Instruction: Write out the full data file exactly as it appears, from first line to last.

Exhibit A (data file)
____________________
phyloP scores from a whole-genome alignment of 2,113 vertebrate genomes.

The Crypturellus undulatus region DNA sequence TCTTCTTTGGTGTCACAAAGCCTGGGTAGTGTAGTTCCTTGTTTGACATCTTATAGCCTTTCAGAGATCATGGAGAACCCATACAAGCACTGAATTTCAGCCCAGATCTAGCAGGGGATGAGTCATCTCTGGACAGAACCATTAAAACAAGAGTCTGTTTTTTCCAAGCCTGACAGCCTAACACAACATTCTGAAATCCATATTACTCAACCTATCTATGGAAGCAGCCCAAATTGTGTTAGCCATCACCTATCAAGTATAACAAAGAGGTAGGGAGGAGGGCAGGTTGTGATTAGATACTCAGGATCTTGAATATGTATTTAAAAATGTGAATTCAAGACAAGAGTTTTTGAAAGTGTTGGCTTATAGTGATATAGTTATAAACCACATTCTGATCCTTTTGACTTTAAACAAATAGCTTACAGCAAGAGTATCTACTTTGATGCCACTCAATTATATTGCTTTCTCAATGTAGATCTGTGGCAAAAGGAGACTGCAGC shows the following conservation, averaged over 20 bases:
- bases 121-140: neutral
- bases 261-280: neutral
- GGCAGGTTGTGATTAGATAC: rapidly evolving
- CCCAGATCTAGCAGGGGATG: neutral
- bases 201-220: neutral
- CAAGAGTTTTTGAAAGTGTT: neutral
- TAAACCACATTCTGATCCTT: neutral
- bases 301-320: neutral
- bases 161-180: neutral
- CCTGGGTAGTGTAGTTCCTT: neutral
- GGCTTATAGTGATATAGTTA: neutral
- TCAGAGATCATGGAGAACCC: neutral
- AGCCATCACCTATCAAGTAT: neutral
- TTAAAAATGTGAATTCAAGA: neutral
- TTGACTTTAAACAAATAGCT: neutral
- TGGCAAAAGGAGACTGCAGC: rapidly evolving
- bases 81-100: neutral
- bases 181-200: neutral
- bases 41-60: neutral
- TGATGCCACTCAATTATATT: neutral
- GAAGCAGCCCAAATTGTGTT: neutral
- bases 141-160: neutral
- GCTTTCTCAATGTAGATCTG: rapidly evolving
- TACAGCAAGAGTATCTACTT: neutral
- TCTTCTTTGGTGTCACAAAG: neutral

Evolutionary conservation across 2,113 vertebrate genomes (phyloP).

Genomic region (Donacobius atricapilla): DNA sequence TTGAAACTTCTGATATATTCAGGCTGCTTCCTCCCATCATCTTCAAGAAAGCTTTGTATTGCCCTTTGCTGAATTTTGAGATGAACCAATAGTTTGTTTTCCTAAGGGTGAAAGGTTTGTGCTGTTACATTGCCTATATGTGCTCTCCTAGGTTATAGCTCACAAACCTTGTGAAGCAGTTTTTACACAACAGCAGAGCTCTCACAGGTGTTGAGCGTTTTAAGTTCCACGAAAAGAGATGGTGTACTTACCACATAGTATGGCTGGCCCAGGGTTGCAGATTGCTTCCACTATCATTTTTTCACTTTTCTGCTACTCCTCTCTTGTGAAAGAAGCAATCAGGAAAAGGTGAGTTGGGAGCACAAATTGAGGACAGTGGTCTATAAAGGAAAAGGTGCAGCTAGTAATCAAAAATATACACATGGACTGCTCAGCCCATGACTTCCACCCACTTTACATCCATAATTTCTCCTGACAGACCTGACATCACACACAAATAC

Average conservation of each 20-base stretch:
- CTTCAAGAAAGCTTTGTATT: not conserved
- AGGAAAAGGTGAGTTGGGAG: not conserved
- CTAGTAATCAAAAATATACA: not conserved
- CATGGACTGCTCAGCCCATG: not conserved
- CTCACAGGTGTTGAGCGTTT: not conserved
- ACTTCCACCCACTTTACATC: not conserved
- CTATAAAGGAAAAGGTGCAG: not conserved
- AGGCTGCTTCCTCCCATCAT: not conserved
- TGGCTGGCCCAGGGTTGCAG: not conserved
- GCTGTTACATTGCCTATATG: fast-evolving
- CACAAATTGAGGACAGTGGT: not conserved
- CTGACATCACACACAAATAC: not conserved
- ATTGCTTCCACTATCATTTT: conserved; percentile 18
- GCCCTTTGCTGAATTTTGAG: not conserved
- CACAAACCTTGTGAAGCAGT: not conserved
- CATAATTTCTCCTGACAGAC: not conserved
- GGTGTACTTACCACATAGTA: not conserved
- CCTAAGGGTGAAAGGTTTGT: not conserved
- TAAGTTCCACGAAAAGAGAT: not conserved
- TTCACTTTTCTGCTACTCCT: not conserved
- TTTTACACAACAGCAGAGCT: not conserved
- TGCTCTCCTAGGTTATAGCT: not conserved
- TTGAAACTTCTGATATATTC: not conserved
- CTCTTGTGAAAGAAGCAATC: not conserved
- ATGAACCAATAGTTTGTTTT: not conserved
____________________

phyloP scores from a whole-genome alignment of 2,113 vertebrate genomes.

The Crypturellus undulatus region DNA sequence TCTTCTTTGGTGTCACAAAGCCTGGGTAGTGTAGTTCCTTGTTTGACATCTTATAGCCTTTCAGAGATCATGGAGAACCCATACAAGCACTGAATTTCAGCCCAGATCTAGCAGGGGATGAGTCATCTCTGGACAGAACCATTAAAACAAGAGTCTGTTTTTTCCAAGCCTGACAGCCTAACACAACATTCTGAAATCCATATTACTCAACCTATCTATGGAAGCAGCCCAAATTGTGTTAGCCATCACCTATCAAGTATAACAAAGAGGTAGGGAGGAGGGCAGGTTGTGATTAGATACTCAGGATCTTGAATATGTATTTAAAAATGTGAATTCAAGACAAGAGTTTTTGAAAGTGTTGGCTTATAGTGATATAGTTATAAACCACATTCTGATCCTTTTGACTTTAAACAAATAGCTTACAGCAAGAGTATCTACTTTGATGCCACTCAATTATATTGCTTTCTCAATGTAGATCTGTGGCAAAAGGAGACTGCAGC shows the following conservation, averaged over 20 bases:
- bases 121-140: neutral
- bases 261-280: neutral
- GGCAGGTTGTGATTAGATAC: rapidly evolving
- CCCAGATCTAGCAGGGGATG: neutral
- bases 201-220: neutral
- CAAGAGTTTTTGAAAGTGTT: neutral
- TAAACCACATTCTGATCCTT: neutral
- bases 301-320: neutral
- bases 161-180: neutral
- CCTGGGTAGTGTAGTTCCTT: neutral
- GGCTTATAGTGATATAGTTA: neutral
- TCAGAGATCATGGAGAACCC: neutral
- AGCCATCACCTATCAAGTAT: neutral
- TTAAAAATGTGAATTCAAGA: neutral
- TTGACTTTAAACAAATAGCT: neutral
- TGGCAAAAGGAGACTGCAGC: rapidly evolving
- bases 81-100: neutral
- bases 181-200: neutral
- bases 41-60: neutral
- TGATGCCACTCAATTATATT: neutral
- GAAGCAGCCCAAATTGTGTT: neutral
- bases 141-160: neutral
- GCTTTCTCAATGTAGATCTG: rapidly evolving
- TACAGCAAGAGTATCTACTT: neutral
- TCTTCTTTGGTGTCACAAAG: neutral

Evolutionary conservation across 2,113 vertebrate genomes (phyloP).

Genomic region (Donacobius atricapilla): DNA sequence TTGAAACTTCTGATATATTCAGGCTGCTTCCTCCCATCATCTTCAAGAAAGCTTTGTATTGCCCTTTGCTGAATTTTGAGATGAACCAATAGTTTGTTTTCCTAAGGGTGAAAGGTTTGTGCTGTTACATTGCCTATATGTGCTCTCCTAGGTTATAGCTCACAAACCTTGTGAAGCAGTTTTTACACAACAGCAGAGCTCTCACAGGTGTTGAGCGTTTTAAGTTCCACGAAAAGAGATGGTGTACTTACCACATAGTATGGCTGGCCCAGGGTTGCAGATTGCTTCCACTATCATTTTTTCACTTTTCTGCTACTCCTCTCTTGTGAAAGAAGCAATCAGGAAAAGGTGAGTTGGGAGCACAAATTGAGGACAGTGGTCTATAAAGGAAAAGGTGCAGCTAGTAATCAAAAATATACACATGGACTGCTCAGCCCATGACTTCCACCCACTTTACATCCATAATTTCTCCTGACAGACCTGACATCACACACAAATAC

Average conservation of each 20-base stretch:
- CTTCAAGAAAGCTTTGTATT: not conserved
- AGGAAAAGGTGAGTTGGGAG: not conserved
- CTAGTAATCAAAAATATACA: not conserved
- CATGGACTGCTCAGCCCATG: not conserved
- CTCACAGGTGTTGAGCGTTT: not conserved
- ACTTCCACCCACTTTACATC: not conserved
- CTATAAAGGAAAAGGTGCAG: not conserved
- AGGCTGCTTCCTCCCATCAT: not conserved
- TGGCTGGCCCAGGGTTGCAG: not conserved
- GCTGTTACATTGCCTATATG: fast-evolving
- CACAAATTGAGGACAGTGGT: not conserved
- CTGACATCACACACAAATAC: not conserved
- ATTGCTTCCACTATCATTTT: conserved; percentile 18
- GCCCTTTGCTGAATTTTGAG: not conserved
- CACAAACCTTGTGAAGCAGT: not conserved
- CATAATTTCTCCTGACAGAC: not conserved
- GGTGTACTTACCACATAGTA: not conserved
- CCTAAGGGTGAAAGGTTTGT: not conserved
- TAAGTTCCACGAAAAGAGAT: not conserved
- TTCACTTTTCTGCTACTCCT: not conserved
- TTTTACACAACAGCAGAGCT: not conserved
- TGCTCTCCTAGGTTATAGCT: not conserved
- TTGAAACTTCTGATATATTC: not conserved
- CTCTTGTGAAAGAAGCAATC: not conserved
- ATGAACCAATAGTTTGTTTT: not conserved